Los Angeles, CA, May 19, 2004 The Space Frontier Foundation congratulated the Civilian Space eXploration Team (CSXT) for flying the first amateur rocket above 100 kilometers, the official boundary of space. Launched Tuesday from Nevada's Black Rock Desert, the rocket, dubbed "GoFast," in honor of one of the team's commercial sponsors, set a new record and challenged old ideas about who can fly to the frontier.
Civilian Space eXploration Team has sent an amateur rocket to 100 kilometers over the Nevada desert. Photo courtesy Eric Knight and CSXT.
"This is history in the making," stated Foundation Founder Rick Tumlinson. "We congratulate Ky Michaelson and his team for punching a hole not only into space, but into the concept that space is the exclusive domain of governments and a few contractors. Given the right leadership, funding, tools, and a lot of hard work, private citizens can do anything in space that governments can, only cheaper, better and faster."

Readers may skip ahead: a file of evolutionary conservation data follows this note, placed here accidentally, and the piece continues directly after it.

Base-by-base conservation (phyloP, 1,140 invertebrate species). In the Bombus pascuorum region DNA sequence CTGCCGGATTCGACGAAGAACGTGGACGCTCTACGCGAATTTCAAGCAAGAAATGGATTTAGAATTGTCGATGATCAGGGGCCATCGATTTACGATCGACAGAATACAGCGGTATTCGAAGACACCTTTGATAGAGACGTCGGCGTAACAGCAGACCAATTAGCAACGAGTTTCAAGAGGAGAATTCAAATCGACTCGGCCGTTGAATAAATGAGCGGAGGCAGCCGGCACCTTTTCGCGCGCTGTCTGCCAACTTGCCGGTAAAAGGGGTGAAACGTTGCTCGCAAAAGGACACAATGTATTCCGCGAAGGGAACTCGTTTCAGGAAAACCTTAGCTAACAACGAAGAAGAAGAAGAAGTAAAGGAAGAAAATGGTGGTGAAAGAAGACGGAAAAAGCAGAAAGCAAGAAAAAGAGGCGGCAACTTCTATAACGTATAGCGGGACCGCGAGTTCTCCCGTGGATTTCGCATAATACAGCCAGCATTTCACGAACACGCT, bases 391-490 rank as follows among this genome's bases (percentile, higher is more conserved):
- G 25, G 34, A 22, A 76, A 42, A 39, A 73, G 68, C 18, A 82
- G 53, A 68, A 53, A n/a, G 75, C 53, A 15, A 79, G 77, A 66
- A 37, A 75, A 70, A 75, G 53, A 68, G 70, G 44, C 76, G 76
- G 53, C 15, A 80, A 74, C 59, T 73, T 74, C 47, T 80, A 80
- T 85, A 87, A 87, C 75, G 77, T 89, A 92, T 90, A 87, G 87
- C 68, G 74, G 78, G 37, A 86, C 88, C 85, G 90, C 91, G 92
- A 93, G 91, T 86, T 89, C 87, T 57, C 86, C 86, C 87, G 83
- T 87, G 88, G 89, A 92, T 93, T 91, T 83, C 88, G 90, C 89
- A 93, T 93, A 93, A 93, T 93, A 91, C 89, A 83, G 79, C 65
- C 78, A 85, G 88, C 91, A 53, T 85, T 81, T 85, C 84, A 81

The launch of the GoFast takes place at a time when several civilian teams around the world are working to put payloads and people in space cheaply using private funds. While some teams are competing for prizes, others, such as the CSXT project, are motivated by their passion for space and potential markets for their services when they succeed. The entire movement contrasts with national space programs such as NASA, which are faltering badly after having wasted billions of dollars with little to show for the effort.
"Whether it is for fun, profit or to win a prize, the door to space is opening," said Tumlinson. "This breakthrough and those we are about to witness from groups like the X-Prize teams may not look like much when compared to multi-billion dollar efforts like the space shuttle, but they are at least flying, and are doing so without wasting taxpayer's money."
The Foundation has long supported the idea of opening space to the people, and had at one time offered a limited duration $250k prize called the Cheap Access to Space Prize for the first team to place 2 kilograms at an altitude of 200 km, which ended in 2001.
The Foundation will be discussing this and other exciting breakthroughs in the alternative space movement at its annual conference aboard the Queen Mary II in Long Beach, California, October 8-10, 2004.